September 25, 2017—As a plan sponsor of a 401(k) plan you know – or at least should know – that decisions you make regarding the plan must be in the best interests of your plan participants. This covers all areas of the plan, including your decisions regarding plan investment options. Unfortunately, it is common (in my opinion) for employers not to devote the time necessary to investment options due diligence and instead rely on the investment suggestions made by the plan’s platform provider.
For example, if they have a Principal 401(k) program and Principal suggests that the employer select Principal funds for their plan, the employer will often go along with the recommendation. Business owners should understand that when a mutual fund or life insurance company offers its own investment products to the plan it has a financial incentive to do so, creating a conflict of interest.
Think about it: how does a mutual fund company make its money?
No, not by running 401(k) plans, but by selling their funds to 401(k) plan participants. The goal of the mutual fund company is to get their funds into the plan. The goal of the employer is to have the best funds in the plan. These two goals do not often complement each other.
If you still are thinking to yourself, “well I’m with such-and-such household name firm, and they’ve got my back,” you may want to reconsider. The employees of these same mutual fund and insurance companies apparently don’t even believe their employer has their back. If they did, there would not be so many lawsuits by employees of financial service firms against their own employers for including proprietary funds with excessive costs in the fund line up.
Here is a list of financial service companies whose employees have sued them for using their own funds in the employees’ plans: Allianz, American Century, BB&T Bank, BlackRock, Charles Schwab, Deutsche Bank, Edward Jones, Franklin Templeton, Fidelity, Great West, Jackson National, J.P. Morgan, M& T Bank, Morgan Stanley, New York Life, Principal Life, Putnam, T. Rowe Price, Wells Fargo.
You will notice that these companies are not just small, lesser-known entities. On the contrary, many of them cover a huge portion of the industry, both in terms of assets under management and plan participants. One may even be providing services to your plan presently.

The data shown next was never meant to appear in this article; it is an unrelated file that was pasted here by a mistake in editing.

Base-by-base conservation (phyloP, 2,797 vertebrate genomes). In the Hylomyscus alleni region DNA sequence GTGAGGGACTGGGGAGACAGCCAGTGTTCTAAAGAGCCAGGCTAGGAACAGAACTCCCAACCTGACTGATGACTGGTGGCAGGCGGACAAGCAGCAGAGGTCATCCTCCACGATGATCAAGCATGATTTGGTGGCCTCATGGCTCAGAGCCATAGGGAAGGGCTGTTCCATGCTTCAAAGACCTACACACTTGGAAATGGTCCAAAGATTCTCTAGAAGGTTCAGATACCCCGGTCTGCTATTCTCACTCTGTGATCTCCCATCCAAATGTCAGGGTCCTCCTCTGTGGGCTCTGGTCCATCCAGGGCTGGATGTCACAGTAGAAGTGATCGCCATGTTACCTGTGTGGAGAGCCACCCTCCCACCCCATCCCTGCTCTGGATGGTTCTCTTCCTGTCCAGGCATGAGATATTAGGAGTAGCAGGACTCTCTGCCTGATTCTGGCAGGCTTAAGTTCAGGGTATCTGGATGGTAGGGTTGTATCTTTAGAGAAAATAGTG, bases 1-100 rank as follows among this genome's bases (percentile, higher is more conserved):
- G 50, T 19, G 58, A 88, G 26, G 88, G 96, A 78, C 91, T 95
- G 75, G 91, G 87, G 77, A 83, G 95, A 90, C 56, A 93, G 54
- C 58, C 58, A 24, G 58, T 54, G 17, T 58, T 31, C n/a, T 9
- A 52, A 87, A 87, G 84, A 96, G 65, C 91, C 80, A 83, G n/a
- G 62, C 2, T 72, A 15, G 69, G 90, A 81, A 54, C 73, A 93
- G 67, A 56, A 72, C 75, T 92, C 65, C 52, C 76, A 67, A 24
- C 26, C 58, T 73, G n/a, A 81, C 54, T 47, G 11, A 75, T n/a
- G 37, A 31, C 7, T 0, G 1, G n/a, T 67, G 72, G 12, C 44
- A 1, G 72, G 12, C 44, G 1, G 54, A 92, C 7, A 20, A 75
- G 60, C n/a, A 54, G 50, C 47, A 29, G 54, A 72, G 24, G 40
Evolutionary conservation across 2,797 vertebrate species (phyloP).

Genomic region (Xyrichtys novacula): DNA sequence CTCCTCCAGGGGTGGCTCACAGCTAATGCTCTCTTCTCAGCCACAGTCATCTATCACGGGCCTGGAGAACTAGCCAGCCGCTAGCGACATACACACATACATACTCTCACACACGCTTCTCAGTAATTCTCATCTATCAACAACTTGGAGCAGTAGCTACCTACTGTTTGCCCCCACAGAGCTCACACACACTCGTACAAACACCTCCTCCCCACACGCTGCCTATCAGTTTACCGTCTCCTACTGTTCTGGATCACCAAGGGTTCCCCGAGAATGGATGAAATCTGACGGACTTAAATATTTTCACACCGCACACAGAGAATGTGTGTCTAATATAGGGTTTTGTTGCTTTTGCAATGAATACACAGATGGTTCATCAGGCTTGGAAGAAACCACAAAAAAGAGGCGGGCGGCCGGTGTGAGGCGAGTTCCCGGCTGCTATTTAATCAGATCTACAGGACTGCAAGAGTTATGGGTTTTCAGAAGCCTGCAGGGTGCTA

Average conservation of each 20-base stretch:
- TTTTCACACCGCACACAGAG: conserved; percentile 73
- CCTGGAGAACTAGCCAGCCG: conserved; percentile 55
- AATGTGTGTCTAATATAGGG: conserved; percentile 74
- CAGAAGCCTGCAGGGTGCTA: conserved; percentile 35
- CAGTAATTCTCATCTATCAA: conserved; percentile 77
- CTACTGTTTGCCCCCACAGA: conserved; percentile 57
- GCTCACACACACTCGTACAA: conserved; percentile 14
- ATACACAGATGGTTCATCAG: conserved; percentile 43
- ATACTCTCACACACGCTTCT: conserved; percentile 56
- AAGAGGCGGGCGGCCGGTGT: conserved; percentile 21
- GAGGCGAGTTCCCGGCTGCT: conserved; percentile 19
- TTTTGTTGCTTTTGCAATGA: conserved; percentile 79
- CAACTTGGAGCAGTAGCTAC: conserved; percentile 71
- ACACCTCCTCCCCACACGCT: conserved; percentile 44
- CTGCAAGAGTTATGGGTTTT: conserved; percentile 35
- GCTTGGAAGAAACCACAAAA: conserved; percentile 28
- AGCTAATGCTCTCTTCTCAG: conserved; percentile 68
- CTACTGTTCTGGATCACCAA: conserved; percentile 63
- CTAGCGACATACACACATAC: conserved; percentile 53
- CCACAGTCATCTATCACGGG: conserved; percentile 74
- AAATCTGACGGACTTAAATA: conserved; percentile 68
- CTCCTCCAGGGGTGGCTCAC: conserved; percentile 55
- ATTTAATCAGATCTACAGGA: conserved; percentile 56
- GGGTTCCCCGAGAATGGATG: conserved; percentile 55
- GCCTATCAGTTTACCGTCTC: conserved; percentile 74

Of all these lawsuits, only two cases to date were resolved in the favor of the financial services company. One of them was against Great-West, who won outright. The other, against Wells Fargo, was dismissed. In these cases, like most of the others, the allegations were of high fees or poor performance for the proprietary (company) funds used in the employee’s plan. For example, the Wells Fargo employees claimed that the Wells Fargo target date funds used in the plan were 2 ½ times the cost of similar target date funds. However, the employees did not make their case that the alternative funds were “similar.” This may indicate that this outcome doesn’t justify the high cost of the Wells Fargo funds, but instead reflects more on how the employees made their case. In the Great-West case the judge didn’t even address the merits of the claims. Great-West got off the hook because the investor lacked standing to pursue their claim in the first place.
As prominent ERISA attorney Ary Rosenbaum wrote in his article “The real reason bad funds are in 401(k) plans,” when researchers looked at data to try to figure out why many poor 401(k) investment choices lingered on fund line-ups they concluded that “a subpar fund is much more likely to stay on the menu if it’s managed by the mutual fund company that’s helping administer the plan.”
The moral of the story is this: if your plan provider also offers their own mutual funds or insurance products, understand the dynamic of the relationship. The provider’s job is to sell you their funds. After all, that’s why they even offer a 401(k) plan in the first place: to distribute their funds. And there is nothing wrong with this. But your job as a plan fiduciary is to ensure that your participants have the best funds you can provide to them. If you do not feel that you have the expertise to fend off your platform provider, then get help from an advisor who is independent and will work for the best interest of the plan participants – not for the fund or insurance company.